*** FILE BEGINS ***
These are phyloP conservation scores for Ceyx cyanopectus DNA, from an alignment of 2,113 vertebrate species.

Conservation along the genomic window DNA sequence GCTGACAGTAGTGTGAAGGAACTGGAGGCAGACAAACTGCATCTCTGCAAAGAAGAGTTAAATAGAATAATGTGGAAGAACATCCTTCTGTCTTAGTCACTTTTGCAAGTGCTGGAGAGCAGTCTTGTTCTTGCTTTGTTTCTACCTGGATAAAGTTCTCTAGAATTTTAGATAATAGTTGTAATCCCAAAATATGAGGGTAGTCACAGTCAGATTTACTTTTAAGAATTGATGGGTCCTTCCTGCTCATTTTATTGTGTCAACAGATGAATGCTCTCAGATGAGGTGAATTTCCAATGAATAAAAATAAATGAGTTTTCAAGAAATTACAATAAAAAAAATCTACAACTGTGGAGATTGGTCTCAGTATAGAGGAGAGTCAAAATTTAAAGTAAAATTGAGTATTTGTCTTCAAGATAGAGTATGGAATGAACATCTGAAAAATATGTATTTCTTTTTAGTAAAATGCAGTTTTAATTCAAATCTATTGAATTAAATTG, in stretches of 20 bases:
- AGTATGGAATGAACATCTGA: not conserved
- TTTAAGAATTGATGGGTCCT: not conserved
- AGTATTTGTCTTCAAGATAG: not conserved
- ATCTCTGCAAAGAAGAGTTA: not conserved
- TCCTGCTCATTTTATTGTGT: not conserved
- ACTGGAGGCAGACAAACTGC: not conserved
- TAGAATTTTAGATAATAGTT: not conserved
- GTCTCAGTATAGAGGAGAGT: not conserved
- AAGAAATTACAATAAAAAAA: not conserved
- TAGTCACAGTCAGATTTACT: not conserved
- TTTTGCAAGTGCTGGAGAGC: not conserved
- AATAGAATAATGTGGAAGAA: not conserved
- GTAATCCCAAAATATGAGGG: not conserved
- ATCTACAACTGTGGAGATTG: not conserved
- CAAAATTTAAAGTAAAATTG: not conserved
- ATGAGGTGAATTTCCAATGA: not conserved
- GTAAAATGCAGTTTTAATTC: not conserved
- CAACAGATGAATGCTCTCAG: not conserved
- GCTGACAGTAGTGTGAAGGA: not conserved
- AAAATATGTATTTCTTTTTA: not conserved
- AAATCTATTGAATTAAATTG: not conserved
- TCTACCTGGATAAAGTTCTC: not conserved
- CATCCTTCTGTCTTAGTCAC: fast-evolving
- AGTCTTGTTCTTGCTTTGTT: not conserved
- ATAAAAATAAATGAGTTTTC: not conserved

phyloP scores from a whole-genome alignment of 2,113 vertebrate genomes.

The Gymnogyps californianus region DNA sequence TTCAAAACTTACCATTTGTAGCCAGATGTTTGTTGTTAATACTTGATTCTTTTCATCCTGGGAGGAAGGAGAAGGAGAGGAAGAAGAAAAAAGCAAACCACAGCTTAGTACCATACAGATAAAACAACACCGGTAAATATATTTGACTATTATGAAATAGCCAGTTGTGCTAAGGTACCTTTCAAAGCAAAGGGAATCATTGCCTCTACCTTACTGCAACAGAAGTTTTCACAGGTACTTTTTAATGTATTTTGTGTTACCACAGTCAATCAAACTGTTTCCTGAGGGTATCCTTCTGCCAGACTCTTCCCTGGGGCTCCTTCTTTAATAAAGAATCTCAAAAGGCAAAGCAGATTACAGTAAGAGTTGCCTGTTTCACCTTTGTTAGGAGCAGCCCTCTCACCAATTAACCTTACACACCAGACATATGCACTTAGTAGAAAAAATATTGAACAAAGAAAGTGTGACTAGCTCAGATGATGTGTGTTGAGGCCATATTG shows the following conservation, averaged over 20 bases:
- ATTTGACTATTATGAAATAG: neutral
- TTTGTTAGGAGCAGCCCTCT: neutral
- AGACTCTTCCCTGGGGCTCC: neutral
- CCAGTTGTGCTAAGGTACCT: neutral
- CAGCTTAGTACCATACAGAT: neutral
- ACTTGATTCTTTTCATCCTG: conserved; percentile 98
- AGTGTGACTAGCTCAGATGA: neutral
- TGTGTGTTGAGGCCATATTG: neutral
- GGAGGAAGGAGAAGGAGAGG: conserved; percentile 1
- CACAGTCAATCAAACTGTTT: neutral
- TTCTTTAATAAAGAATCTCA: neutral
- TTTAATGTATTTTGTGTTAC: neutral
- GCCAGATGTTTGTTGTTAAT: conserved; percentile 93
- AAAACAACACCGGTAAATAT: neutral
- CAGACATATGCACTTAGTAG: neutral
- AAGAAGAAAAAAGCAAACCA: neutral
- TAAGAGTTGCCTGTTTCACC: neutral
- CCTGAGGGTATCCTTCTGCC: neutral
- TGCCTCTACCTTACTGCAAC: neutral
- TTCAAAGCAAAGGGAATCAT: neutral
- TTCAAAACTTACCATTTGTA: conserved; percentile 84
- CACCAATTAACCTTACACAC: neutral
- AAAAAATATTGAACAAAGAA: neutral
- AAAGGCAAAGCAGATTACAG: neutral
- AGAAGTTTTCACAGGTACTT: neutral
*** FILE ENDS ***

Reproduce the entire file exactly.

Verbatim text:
These are phyloP conservation scores for Ceyx cyanopectus DNA, from an alignment of 2,113 vertebrate species.

Conservation along the genomic window DNA sequence GCTGACAGTAGTGTGAAGGAACTGGAGGCAGACAAACTGCATCTCTGCAAAGAAGAGTTAAATAGAATAATGTGGAAGAACATCCTTCTGTCTTAGTCACTTTTGCAAGTGCTGGAGAGCAGTCTTGTTCTTGCTTTGTTTCTACCTGGATAAAGTTCTCTAGAATTTTAGATAATAGTTGTAATCCCAAAATATGAGGGTAGTCACAGTCAGATTTACTTTTAAGAATTGATGGGTCCTTCCTGCTCATTTTATTGTGTCAACAGATGAATGCTCTCAGATGAGGTGAATTTCCAATGAATAAAAATAAATGAGTTTTCAAGAAATTACAATAAAAAAAATCTACAACTGTGGAGATTGGTCTCAGTATAGAGGAGAGTCAAAATTTAAAGTAAAATTGAGTATTTGTCTTCAAGATAGAGTATGGAATGAACATCTGAAAAATATGTATTTCTTTTTAGTAAAATGCAGTTTTAATTCAAATCTATTGAATTAAATTG, in stretches of 20 bases:
- AGTATGGAATGAACATCTGA: not conserved
- TTTAAGAATTGATGGGTCCT: not conserved
- AGTATTTGTCTTCAAGATAG: not conserved
- ATCTCTGCAAAGAAGAGTTA: not conserved
- TCCTGCTCATTTTATTGTGT: not conserved
- ACTGGAGGCAGACAAACTGC: not conserved
- TAGAATTTTAGATAATAGTT: not conserved
- GTCTCAGTATAGAGGAGAGT: not conserved
- AAGAAATTACAATAAAAAAA: not conserved
- TAGTCACAGTCAGATTTACT: not conserved
- TTTTGCAAGTGCTGGAGAGC: not conserved
- AATAGAATAATGTGGAAGAA: not conserved
- GTAATCCCAAAATATGAGGG: not conserved
- ATCTACAACTGTGGAGATTG: not conserved
- CAAAATTTAAAGTAAAATTG: not conserved
- ATGAGGTGAATTTCCAATGA: not conserved
- GTAAAATGCAGTTTTAATTC: not conserved
- CAACAGATGAATGCTCTCAG: not conserved
- GCTGACAGTAGTGTGAAGGA: not conserved
- AAAATATGTATTTCTTTTTA: not conserved
- AAATCTATTGAATTAAATTG: not conserved
- TCTACCTGGATAAAGTTCTC: not conserved
- CATCCTTCTGTCTTAGTCAC: fast-evolving
- AGTCTTGTTCTTGCTTTGTT: not conserved
- ATAAAAATAAATGAGTTTTC: not conserved

phyloP scores from a whole-genome alignment of 2,113 vertebrate genomes.

The Gymnogyps californianus region DNA sequence TTCAAAACTTACCATTTGTAGCCAGATGTTTGTTGTTAATACTTGATTCTTTTCATCCTGGGAGGAAGGAGAAGGAGAGGAAGAAGAAAAAAGCAAACCACAGCTTAGTACCATACAGATAAAACAACACCGGTAAATATATTTGACTATTATGAAATAGCCAGTTGTGCTAAGGTACCTTTCAAAGCAAAGGGAATCATTGCCTCTACCTTACTGCAACAGAAGTTTTCACAGGTACTTTTTAATGTATTTTGTGTTACCACAGTCAATCAAACTGTTTCCTGAGGGTATCCTTCTGCCAGACTCTTCCCTGGGGCTCCTTCTTTAATAAAGAATCTCAAAAGGCAAAGCAGATTACAGTAAGAGTTGCCTGTTTCACCTTTGTTAGGAGCAGCCCTCTCACCAATTAACCTTACACACCAGACATATGCACTTAGTAGAAAAAATATTGAACAAAGAAAGTGTGACTAGCTCAGATGATGTGTGTTGAGGCCATATTG shows the following conservation, averaged over 20 bases:
- ATTTGACTATTATGAAATAG: neutral
- TTTGTTAGGAGCAGCCCTCT: neutral
- AGACTCTTCCCTGGGGCTCC: neutral
- CCAGTTGTGCTAAGGTACCT: neutral
- CAGCTTAGTACCATACAGAT: neutral
- ACTTGATTCTTTTCATCCTG: conserved; percentile 98
- AGTGTGACTAGCTCAGATGA: neutral
- TGTGTGTTGAGGCCATATTG: neutral
- GGAGGAAGGAGAAGGAGAGG: conserved; percentile 1
- CACAGTCAATCAAACTGTTT: neutral
- TTCTTTAATAAAGAATCTCA: neutral
- TTTAATGTATTTTGTGTTAC: neutral
- GCCAGATGTTTGTTGTTAAT: conserved; percentile 93
- AAAACAACACCGGTAAATAT: neutral
- CAGACATATGCACTTAGTAG: neutral
- AAGAAGAAAAAAGCAAACCA: neutral
- TAAGAGTTGCCTGTTTCACC: neutral
- CCTGAGGGTATCCTTCTGCC: neutral
- TGCCTCTACCTTACTGCAAC: neutral
- TTCAAAGCAAAGGGAATCAT: neutral
- TTCAAAACTTACCATTTGTA: conserved; percentile 84
- CACCAATTAACCTTACACAC: neutral
- AAAAAATATTGAACAAAGAA: neutral
- AAAGGCAAAGCAGATTACAG: neutral
- AGAAGTTTTCACAGGTACTT: neutral